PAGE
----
It eventually captured the attention of the president, too.
The dramatic scene unfolded Monday at Chicago’s O’Hare International, one of the country’s busiest airports, and footage of the episode rocketed across social media.
Hours after Kevin Klauer, chief executive of the American Osteopathic Association, posted the video to Twitter, it had racked up more than 7 million views. The worker in the vest — later identified as Envoy Air employee Jorge Manalang — was dubbed a savior.
What actually happened remained unclear during the videos first hours of virality. Late Monday, Karen Pride, the Chicago Department of Aviation’s spokeswoman, referred questions about the incident to American Airlines, which owns Envoy and the equipment involved, and employs the workers who were on scene.
The airline’s media relations department emailed a statement that night saying the company was “investigating an incident involving a catering truck.”
“Preliminary reports indicate that the accelerator became stuck and caused the catering cart to lose control,” the statement continued. “No American Airlines team members were injured and the incident resulted in one 10 minute flight delay.”
But one thing was obvious from the beginning: Were it not for Manalang, the fast-acting employee, the runaway oversized cart may have hurtled into a plane parked at a gate.
As the vehicle spun wildly, apparently knocking one worker to the ground, others dodged and ran for cover. Some stood and looked around, seemingly unsure of what to do. The cart swerved and its wheels smashed what appeared to be soda cans, sending their contents spraying.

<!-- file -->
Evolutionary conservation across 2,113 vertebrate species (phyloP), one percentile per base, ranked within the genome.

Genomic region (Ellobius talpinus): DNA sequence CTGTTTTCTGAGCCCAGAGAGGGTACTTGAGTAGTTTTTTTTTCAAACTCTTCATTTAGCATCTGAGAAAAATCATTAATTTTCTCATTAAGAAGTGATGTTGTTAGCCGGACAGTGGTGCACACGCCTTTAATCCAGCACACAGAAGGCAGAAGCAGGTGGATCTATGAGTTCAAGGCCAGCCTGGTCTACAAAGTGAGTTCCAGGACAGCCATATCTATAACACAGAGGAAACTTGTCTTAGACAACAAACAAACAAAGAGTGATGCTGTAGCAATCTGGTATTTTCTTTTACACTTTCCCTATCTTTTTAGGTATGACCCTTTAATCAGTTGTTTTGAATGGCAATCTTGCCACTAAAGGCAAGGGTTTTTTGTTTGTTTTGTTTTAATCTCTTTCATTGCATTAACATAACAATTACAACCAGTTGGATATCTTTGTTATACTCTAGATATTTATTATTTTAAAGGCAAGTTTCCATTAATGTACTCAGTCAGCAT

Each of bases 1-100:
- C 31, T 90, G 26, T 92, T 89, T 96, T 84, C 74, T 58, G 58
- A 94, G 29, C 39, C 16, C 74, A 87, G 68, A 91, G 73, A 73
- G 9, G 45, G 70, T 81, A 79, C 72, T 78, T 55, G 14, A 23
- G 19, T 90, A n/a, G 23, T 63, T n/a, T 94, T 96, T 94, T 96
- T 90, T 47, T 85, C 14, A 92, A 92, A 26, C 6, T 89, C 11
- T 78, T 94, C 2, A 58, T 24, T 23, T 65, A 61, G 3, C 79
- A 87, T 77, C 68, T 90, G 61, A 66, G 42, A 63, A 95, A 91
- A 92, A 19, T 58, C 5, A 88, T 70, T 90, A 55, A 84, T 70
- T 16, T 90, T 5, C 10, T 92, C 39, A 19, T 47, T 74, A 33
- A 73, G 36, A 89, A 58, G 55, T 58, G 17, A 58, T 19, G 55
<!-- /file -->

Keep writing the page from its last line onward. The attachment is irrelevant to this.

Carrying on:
In the terminal, passengers gasped.
“Did she get hit?!”
“Oh my God.”
“What is going on??”
But Manalang, vest billowing about him, scampered off-screen, narrowly avoiding a broadside from one of the cart’s swinging metal doors.
“Gonna hit the airplane — here it goes,” one spectator said.
Not so fast.
From stage right, Manalang reappears in the video, at the helm of another airport ground support vehicle. Just in time, the he dutifully rams the side of the wayward cart, toppling it over and sending its contents spilling over the tarmac — but sparing the airplane and their co-workers.
Again, a chorus from the terminal.
“There ya go!”
“That’s how you do it!”
The crowd clapped its approval.
In its statement, American Airlines added, “We appreciate the quick action of our team member who stopped the vehicle.”
The morning after, President Trump shared the video and praised the hero worker.
As views poured in into Tuesday, American Airline distributed a lengthier press release, identifying Manalang, praising his actions and promising a “special recognition” of his efforts.
According to the release, things started going haywire when a case of water slipped onto the catering cart’s gas peddle, causing the vehicle spin in reverse.
“I was just doing my job,” Manalang said in the statement.
Online, the fracas and the worker’s actions were received with equal parts confusion and adulation.
“THIS IS INSANE,” one person wrote on Twitter.
“Holy Cow! This has won the Internet for today,” said another.
One commenter summed it up simply: “We all need heroes.”